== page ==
RECOVERY: THE STATE OF TOTAL SURRENDER

Alessandro Rodino Dal Pozzo, the president of San Patrignano, said, The path to recovery happens when you truly and deeply accept that things have to change.

My reaction: When my son was in active addiction, I thought that I could gauge when he was ready to accept recovery, when the pain had reached critical junctures, and when he would be open to professional help. I never could.

Today’s Promise to consider: Moments of extreme suffering can lead to important epiphanies for those suffering from substance abuse. The Big Book calls the opening that follows these periods, “The Gift of Desperation.” My son’s fourteen-year heroin addiction took him to a place where he was lost and a shell of himself. He was at the crossroads of continuing drugs or dying. He later told me, This was one of the most profound moments in my recovery process.

THEY NEED SOMEONE TO BELIEVE IN THEM

A mom wrote to me, As I type this, our son just started methadone treatment, and our daughter is in a 28-day treatment program after being released from detox. I have to admit that I think it’s unfair that both our children are drug addicts, but I never lose faith. I keep praying for them to get well. It has been a nightmare of epic proportions and my husband and I are so very tired of living all that comes with dealing with addicted children. We just want them to get better and be able to lead healthy and productive lives.

My reflection: This mom is correct that addiction is a nightmare of epic proportions. I remember well the depression, the ache, and the suffering that our family endured during Jeff’s illness. I remember praying to find the silver bullet that would cure my son and stop the addiction. Unfortunately, there isn’t one.

Today’s Promise to consider: We all need someone to believe in us. Living in the solution takes monumental faith, courage, and determination from us and our suffering loved ones. While they try to find their way home to themselves, they need to lean on someone else’s strength. Positivity is a super power – one we can transmit. My son once asked me, “Never quit believing, OK, Mom?” I answered, “I won’t quit believing. Never.”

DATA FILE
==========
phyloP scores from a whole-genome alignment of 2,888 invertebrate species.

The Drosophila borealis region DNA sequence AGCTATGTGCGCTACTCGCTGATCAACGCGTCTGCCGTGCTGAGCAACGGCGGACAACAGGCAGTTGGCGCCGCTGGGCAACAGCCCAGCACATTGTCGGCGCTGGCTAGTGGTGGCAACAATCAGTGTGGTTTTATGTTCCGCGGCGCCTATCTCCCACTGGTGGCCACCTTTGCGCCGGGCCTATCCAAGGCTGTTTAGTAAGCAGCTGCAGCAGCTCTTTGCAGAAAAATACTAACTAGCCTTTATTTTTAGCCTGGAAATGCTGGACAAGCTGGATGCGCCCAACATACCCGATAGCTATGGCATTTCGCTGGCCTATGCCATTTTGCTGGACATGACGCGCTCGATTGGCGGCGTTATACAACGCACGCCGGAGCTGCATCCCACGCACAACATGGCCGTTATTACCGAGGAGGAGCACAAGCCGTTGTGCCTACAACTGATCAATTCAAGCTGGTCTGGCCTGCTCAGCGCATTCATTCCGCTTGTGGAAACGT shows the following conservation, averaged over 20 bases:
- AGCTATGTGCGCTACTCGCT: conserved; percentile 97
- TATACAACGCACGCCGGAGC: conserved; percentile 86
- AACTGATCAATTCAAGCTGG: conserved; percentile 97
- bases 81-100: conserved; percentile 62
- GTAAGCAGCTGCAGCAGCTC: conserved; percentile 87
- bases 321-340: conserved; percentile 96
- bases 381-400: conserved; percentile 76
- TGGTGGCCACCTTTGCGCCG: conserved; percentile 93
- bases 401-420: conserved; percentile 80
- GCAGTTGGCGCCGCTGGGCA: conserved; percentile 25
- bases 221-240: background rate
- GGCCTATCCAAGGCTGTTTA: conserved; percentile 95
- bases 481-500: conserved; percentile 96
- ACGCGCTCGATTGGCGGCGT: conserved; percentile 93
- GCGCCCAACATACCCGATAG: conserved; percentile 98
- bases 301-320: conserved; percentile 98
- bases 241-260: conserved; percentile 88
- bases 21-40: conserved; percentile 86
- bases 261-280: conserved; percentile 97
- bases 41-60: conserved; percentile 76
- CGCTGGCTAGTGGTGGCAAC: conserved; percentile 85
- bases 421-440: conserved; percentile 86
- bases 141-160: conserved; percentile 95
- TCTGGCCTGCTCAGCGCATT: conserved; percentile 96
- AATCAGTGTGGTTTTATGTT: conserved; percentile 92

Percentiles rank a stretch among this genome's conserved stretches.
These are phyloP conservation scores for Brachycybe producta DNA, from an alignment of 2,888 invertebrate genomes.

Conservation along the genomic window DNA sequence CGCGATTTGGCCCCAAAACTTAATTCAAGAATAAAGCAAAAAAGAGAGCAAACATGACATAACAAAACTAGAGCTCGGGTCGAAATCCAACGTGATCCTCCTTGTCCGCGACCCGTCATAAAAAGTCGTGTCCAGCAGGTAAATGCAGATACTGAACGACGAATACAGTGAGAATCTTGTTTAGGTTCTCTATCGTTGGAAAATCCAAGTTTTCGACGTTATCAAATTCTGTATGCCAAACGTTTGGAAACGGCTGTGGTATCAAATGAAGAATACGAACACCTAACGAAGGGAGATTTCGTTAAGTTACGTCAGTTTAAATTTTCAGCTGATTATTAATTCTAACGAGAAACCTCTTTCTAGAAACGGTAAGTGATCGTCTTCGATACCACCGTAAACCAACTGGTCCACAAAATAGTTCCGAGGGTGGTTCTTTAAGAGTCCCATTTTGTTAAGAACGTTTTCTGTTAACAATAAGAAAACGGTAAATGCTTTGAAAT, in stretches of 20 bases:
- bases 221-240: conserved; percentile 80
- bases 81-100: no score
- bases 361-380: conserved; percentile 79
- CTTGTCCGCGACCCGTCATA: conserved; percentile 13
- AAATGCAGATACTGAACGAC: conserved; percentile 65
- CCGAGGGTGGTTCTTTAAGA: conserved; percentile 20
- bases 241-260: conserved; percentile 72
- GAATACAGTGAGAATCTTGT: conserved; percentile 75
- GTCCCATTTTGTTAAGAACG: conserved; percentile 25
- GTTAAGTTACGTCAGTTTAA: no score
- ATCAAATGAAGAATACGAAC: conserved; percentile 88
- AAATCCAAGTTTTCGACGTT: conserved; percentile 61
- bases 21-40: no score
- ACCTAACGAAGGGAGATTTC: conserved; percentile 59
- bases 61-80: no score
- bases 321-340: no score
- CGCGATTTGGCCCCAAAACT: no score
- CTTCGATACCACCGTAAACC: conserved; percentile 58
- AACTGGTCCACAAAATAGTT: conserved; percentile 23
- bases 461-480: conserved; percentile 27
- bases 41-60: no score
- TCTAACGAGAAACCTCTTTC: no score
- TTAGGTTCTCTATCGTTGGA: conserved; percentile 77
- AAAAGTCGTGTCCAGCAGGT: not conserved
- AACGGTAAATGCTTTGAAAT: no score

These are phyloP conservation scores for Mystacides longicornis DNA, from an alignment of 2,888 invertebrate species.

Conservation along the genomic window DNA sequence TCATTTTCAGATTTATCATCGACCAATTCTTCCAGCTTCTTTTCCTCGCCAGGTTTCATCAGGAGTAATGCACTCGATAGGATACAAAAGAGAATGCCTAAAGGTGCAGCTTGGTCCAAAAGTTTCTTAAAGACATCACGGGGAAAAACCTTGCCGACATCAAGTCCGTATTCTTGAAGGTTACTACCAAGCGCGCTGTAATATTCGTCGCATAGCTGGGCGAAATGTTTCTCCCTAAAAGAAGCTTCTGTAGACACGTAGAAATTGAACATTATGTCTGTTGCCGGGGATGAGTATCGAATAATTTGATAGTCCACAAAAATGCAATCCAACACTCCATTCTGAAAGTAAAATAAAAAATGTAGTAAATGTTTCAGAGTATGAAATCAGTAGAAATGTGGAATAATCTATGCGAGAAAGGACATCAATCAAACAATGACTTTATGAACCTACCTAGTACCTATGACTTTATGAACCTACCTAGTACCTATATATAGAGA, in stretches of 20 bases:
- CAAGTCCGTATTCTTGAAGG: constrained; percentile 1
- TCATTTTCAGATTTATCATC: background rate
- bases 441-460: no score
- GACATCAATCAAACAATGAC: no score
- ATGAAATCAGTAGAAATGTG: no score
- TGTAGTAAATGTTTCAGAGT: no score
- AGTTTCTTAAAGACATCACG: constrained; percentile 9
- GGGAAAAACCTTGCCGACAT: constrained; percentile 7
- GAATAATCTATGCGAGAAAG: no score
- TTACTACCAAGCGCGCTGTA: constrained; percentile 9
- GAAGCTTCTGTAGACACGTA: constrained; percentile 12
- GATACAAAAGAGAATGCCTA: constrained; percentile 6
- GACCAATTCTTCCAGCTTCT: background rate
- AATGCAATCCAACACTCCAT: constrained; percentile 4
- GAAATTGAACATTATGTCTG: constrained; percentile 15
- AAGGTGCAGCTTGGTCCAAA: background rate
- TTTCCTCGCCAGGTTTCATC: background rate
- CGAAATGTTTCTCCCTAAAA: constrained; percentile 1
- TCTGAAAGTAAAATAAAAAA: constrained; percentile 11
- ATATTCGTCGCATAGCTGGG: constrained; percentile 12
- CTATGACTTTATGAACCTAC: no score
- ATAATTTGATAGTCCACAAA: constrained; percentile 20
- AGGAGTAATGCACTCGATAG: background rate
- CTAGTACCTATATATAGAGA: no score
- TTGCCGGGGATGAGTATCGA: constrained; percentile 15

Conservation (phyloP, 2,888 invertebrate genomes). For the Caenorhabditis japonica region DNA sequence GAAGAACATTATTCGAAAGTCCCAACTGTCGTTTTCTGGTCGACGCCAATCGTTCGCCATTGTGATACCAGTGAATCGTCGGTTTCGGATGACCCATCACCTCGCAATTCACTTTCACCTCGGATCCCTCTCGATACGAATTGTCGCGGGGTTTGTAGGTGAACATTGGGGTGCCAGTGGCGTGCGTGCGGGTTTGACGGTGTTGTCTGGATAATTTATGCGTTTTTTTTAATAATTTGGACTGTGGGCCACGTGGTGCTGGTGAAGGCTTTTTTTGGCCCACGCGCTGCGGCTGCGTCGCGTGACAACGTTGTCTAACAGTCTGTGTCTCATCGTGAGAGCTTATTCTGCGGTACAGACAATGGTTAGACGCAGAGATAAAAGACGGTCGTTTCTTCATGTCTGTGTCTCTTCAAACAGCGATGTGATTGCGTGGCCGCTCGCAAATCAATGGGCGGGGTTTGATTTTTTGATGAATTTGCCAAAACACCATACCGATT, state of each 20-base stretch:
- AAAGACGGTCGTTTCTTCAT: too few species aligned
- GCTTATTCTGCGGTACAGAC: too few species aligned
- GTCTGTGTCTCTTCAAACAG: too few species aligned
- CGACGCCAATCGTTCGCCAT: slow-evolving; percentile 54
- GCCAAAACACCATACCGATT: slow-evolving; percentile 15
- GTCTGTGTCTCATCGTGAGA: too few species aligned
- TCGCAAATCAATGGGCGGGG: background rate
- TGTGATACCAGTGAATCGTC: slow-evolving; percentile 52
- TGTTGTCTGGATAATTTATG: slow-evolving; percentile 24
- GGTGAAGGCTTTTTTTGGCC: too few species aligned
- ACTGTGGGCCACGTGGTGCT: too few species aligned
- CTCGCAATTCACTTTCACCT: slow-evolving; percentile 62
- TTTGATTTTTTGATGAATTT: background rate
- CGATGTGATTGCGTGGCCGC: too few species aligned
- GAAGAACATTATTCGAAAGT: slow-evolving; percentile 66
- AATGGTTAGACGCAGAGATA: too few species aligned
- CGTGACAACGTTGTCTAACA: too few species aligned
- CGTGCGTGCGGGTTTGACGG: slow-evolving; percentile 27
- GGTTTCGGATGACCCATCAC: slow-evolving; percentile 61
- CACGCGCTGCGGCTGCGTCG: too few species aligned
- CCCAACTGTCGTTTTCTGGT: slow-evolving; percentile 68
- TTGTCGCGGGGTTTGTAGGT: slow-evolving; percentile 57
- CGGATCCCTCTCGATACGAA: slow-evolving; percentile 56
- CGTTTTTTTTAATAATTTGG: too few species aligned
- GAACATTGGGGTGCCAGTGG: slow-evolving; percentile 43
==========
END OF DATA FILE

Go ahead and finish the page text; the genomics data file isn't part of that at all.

CREATING JOY IN THE MIDST OF ADDICTION

Lynn Lyons, LICSW, offered her thoughts about how important it is for us to create moments of joy for our children, especially when we are making our way through difficulties.

Her mother sent her a 15-second video of her 79-year-old father vacuuming while blasting his favorite 50’s music. While she watched her father dance and sing, she said, “It made me have this sense that things will be OK.” She went on to say that our children need to see us laugh, smile, sing, or do anything that shows some happiness. These moments can help our family members feel more secure during the crises of addiction.

My reflection: When my son was using and on the streets, the chaos, worry, and fear affected every part of my life. For example, when my sons were little, we used to dance around the kitchen as I cooked and they helped. When addiction entered our lives, the dancing stopped.